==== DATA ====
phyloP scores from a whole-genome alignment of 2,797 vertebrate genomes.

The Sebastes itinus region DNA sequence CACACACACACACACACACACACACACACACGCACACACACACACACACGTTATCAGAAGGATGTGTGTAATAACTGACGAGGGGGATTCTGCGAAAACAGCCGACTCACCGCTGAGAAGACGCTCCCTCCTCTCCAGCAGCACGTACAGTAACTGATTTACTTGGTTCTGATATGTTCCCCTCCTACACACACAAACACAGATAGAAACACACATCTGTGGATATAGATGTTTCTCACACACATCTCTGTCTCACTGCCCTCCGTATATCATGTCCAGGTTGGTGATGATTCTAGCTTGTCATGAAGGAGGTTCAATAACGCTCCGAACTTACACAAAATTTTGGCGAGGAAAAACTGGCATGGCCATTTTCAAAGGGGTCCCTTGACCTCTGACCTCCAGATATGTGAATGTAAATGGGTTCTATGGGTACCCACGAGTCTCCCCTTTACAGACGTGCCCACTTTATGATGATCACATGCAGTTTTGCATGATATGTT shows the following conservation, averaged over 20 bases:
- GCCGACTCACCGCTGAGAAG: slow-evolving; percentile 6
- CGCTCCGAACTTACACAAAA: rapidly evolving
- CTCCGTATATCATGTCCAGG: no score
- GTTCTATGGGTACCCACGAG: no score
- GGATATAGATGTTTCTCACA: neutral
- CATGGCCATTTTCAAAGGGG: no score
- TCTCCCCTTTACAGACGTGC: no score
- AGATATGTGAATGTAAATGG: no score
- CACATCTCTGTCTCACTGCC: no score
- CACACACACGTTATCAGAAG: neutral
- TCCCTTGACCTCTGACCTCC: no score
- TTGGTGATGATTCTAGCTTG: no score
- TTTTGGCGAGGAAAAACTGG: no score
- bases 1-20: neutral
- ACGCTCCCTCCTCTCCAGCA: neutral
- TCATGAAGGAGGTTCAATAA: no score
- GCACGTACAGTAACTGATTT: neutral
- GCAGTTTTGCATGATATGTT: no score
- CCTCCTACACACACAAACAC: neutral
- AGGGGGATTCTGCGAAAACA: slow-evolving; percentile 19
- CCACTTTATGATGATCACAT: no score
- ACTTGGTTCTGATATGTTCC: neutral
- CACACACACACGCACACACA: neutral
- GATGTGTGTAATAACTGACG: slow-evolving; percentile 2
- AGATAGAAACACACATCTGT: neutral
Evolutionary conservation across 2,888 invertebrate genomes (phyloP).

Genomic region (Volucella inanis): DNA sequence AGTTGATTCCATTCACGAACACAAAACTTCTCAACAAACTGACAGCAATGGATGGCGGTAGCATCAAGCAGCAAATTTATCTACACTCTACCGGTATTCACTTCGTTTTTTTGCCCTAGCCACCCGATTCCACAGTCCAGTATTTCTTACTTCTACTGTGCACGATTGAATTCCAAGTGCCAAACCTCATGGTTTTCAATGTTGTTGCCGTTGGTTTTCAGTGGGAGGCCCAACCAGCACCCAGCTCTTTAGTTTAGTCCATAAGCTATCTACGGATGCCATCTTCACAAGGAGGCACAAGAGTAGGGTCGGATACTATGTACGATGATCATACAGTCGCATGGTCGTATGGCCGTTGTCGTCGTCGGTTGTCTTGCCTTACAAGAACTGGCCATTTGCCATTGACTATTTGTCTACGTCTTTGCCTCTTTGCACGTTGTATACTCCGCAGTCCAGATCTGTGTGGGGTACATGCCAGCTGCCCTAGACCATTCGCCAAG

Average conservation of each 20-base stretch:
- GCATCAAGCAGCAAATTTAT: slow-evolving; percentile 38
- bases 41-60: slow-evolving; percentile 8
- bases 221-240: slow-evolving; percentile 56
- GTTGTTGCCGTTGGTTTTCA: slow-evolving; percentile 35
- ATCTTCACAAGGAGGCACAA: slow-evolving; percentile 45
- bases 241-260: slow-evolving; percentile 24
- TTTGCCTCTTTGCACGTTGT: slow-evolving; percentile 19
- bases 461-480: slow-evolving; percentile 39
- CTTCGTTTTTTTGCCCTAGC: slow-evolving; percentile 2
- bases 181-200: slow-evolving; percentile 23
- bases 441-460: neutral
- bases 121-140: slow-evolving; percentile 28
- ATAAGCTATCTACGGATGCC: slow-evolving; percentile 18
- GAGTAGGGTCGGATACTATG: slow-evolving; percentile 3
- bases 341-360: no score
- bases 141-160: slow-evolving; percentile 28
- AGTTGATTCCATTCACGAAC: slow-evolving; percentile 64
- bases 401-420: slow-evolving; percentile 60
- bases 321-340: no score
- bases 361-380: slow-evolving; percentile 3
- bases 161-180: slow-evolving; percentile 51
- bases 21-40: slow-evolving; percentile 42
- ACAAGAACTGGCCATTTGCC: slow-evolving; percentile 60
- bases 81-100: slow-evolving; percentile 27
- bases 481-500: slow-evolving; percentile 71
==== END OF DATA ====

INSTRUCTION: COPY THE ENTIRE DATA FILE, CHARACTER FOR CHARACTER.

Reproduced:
phyloP scores from a whole-genome alignment of 2,797 vertebrate genomes.

The Sebastes itinus region DNA sequence CACACACACACACACACACACACACACACACGCACACACACACACACACGTTATCAGAAGGATGTGTGTAATAACTGACGAGGGGGATTCTGCGAAAACAGCCGACTCACCGCTGAGAAGACGCTCCCTCCTCTCCAGCAGCACGTACAGTAACTGATTTACTTGGTTCTGATATGTTCCCCTCCTACACACACAAACACAGATAGAAACACACATCTGTGGATATAGATGTTTCTCACACACATCTCTGTCTCACTGCCCTCCGTATATCATGTCCAGGTTGGTGATGATTCTAGCTTGTCATGAAGGAGGTTCAATAACGCTCCGAACTTACACAAAATTTTGGCGAGGAAAAACTGGCATGGCCATTTTCAAAGGGGTCCCTTGACCTCTGACCTCCAGATATGTGAATGTAAATGGGTTCTATGGGTACCCACGAGTCTCCCCTTTACAGACGTGCCCACTTTATGATGATCACATGCAGTTTTGCATGATATGTT shows the following conservation, averaged over 20 bases:
- GCCGACTCACCGCTGAGAAG: slow-evolving; percentile 6
- CGCTCCGAACTTACACAAAA: rapidly evolving
- CTCCGTATATCATGTCCAGG: no score
- GTTCTATGGGTACCCACGAG: no score
- GGATATAGATGTTTCTCACA: neutral
- CATGGCCATTTTCAAAGGGG: no score
- TCTCCCCTTTACAGACGTGC: no score
- AGATATGTGAATGTAAATGG: no score
- CACATCTCTGTCTCACTGCC: no score
- CACACACACGTTATCAGAAG: neutral
- TCCCTTGACCTCTGACCTCC: no score
- TTGGTGATGATTCTAGCTTG: no score
- TTTTGGCGAGGAAAAACTGG: no score
- bases 1-20: neutral
- ACGCTCCCTCCTCTCCAGCA: neutral
- TCATGAAGGAGGTTCAATAA: no score
- GCACGTACAGTAACTGATTT: neutral
- GCAGTTTTGCATGATATGTT: no score
- CCTCCTACACACACAAACAC: neutral
- AGGGGGATTCTGCGAAAACA: slow-evolving; percentile 19
- CCACTTTATGATGATCACAT: no score
- ACTTGGTTCTGATATGTTCC: neutral
- CACACACACACGCACACACA: neutral
- GATGTGTGTAATAACTGACG: slow-evolving; percentile 2
- AGATAGAAACACACATCTGT: neutral
Evolutionary conservation across 2,888 invertebrate genomes (phyloP).

Genomic region (Volucella inanis): DNA sequence AGTTGATTCCATTCACGAACACAAAACTTCTCAACAAACTGACAGCAATGGATGGCGGTAGCATCAAGCAGCAAATTTATCTACACTCTACCGGTATTCACTTCGTTTTTTTGCCCTAGCCACCCGATTCCACAGTCCAGTATTTCTTACTTCTACTGTGCACGATTGAATTCCAAGTGCCAAACCTCATGGTTTTCAATGTTGTTGCCGTTGGTTTTCAGTGGGAGGCCCAACCAGCACCCAGCTCTTTAGTTTAGTCCATAAGCTATCTACGGATGCCATCTTCACAAGGAGGCACAAGAGTAGGGTCGGATACTATGTACGATGATCATACAGTCGCATGGTCGTATGGCCGTTGTCGTCGTCGGTTGTCTTGCCTTACAAGAACTGGCCATTTGCCATTGACTATTTGTCTACGTCTTTGCCTCTTTGCACGTTGTATACTCCGCAGTCCAGATCTGTGTGGGGTACATGCCAGCTGCCCTAGACCATTCGCCAAG

Average conservation of each 20-base stretch:
- GCATCAAGCAGCAAATTTAT: slow-evolving; percentile 38
- bases 41-60: slow-evolving; percentile 8
- bases 221-240: slow-evolving; percentile 56
- GTTGTTGCCGTTGGTTTTCA: slow-evolving; percentile 35
- ATCTTCACAAGGAGGCACAA: slow-evolving; percentile 45
- bases 241-260: slow-evolving; percentile 24
- TTTGCCTCTTTGCACGTTGT: slow-evolving; percentile 19
- bases 461-480: slow-evolving; percentile 39
- CTTCGTTTTTTTGCCCTAGC: slow-evolving; percentile 2
- bases 181-200: slow-evolving; percentile 23
- bases 441-460: neutral
- bases 121-140: slow-evolving; percentile 28
- ATAAGCTATCTACGGATGCC: slow-evolving; percentile 18
- GAGTAGGGTCGGATACTATG: slow-evolving; percentile 3
- bases 341-360: no score
- bases 141-160: slow-evolving; percentile 28
- AGTTGATTCCATTCACGAAC: slow-evolving; percentile 64
- bases 401-420: slow-evolving; percentile 60
- bases 321-340: no score
- bases 361-380: slow-evolving; percentile 3
- bases 161-180: slow-evolving; percentile 51
- bases 21-40: slow-evolving; percentile 42
- ACAAGAACTGGCCATTTGCC: slow-evolving; percentile 60
- bases 81-100: slow-evolving; percentile 27
- bases 481-500: slow-evolving; percentile 71